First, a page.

It's up to the DM, but allowing it doesn't require ignoring the rules.
In a technical, purely RAW sense, creatures and objects (like cloaks) don't create areas of dim light or darkness. Lights throw a radius of light, and that light level exists everywhere in the radius.
But even without invoking the "rule of cool" or DM fiat, I think it's obvious that this isn't the intent. There isn't technically a rule anywhere that says that a heavily obscured area -- like, say, "dense foliage" -- blocks light in any way, or that objects that provide total cover throw a shadow. There isn't even a rule in the book that says that walls block light! Because there doesn't need to be. This is clearly one of those areas where the players and DM are just expected to understand how light works in the real world, and apply that understanding to the game. We're meant to just understand that the light from a torch doesn't go through walls to illuminate the corridor beyond, because that's not what light does.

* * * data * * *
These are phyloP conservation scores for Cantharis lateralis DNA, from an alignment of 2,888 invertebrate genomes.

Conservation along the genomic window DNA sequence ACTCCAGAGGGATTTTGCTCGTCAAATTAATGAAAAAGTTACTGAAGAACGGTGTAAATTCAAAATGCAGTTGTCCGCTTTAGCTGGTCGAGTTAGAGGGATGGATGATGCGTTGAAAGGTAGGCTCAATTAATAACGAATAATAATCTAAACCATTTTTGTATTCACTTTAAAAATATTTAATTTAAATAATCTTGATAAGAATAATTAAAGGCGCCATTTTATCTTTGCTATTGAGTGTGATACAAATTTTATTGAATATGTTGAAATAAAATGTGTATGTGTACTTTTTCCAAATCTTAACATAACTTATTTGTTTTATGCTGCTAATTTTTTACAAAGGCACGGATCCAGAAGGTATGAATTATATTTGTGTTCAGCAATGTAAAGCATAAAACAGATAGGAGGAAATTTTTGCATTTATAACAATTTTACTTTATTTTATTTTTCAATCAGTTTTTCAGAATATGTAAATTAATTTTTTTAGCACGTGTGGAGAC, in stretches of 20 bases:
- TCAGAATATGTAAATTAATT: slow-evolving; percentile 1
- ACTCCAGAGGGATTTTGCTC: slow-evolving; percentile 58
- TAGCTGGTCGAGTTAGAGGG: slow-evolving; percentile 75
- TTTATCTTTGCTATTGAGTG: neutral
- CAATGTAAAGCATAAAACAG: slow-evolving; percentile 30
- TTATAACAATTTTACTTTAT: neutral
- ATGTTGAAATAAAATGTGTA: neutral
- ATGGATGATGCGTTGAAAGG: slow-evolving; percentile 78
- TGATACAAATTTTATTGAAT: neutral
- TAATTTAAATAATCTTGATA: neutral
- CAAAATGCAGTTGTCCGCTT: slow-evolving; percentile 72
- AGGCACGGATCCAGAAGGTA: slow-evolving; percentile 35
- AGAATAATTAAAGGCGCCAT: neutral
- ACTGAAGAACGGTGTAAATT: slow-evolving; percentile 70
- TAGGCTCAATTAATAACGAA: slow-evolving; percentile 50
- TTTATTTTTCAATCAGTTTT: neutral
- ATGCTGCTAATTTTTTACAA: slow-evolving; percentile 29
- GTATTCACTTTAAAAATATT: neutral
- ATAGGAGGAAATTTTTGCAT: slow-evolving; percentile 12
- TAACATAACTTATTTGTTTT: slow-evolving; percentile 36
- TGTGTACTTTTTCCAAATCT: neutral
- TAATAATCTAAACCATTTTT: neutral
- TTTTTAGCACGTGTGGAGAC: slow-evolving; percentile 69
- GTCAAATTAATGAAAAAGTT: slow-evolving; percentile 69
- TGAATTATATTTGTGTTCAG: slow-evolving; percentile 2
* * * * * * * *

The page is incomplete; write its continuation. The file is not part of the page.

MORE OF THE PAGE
The definition of "dim light" specifically calls out that it's also called "shadows", which is a clue to what kind of light you might expect to find when there's an ogre between you and the torch, or under a large cloak.
So yes, it's generally going to be up to the DM to allow or disallow this trick, but only in the sense of whether it's a reasonable thing to be able to do, not because cloaks don't throw a shadow.
If this were my game, I wouldn't have a problem with a player doing it. I'd count swirling the cloak to be your usual free item interaction, and of course the bonus action to actually teleport, but no cost beyond that. However, it is a move that requires a bit of subtlety and grace to pull off, so if you're under time pressure (such as in combat), I might call for a modest Acrobatics check (DC 15-ish) to make it all work. If you fail, you've taken off your cloak and thrown yourself on the floor to no benefit, and it'll cost half your movement to stand up (as usual) with a sheepish expression (no action).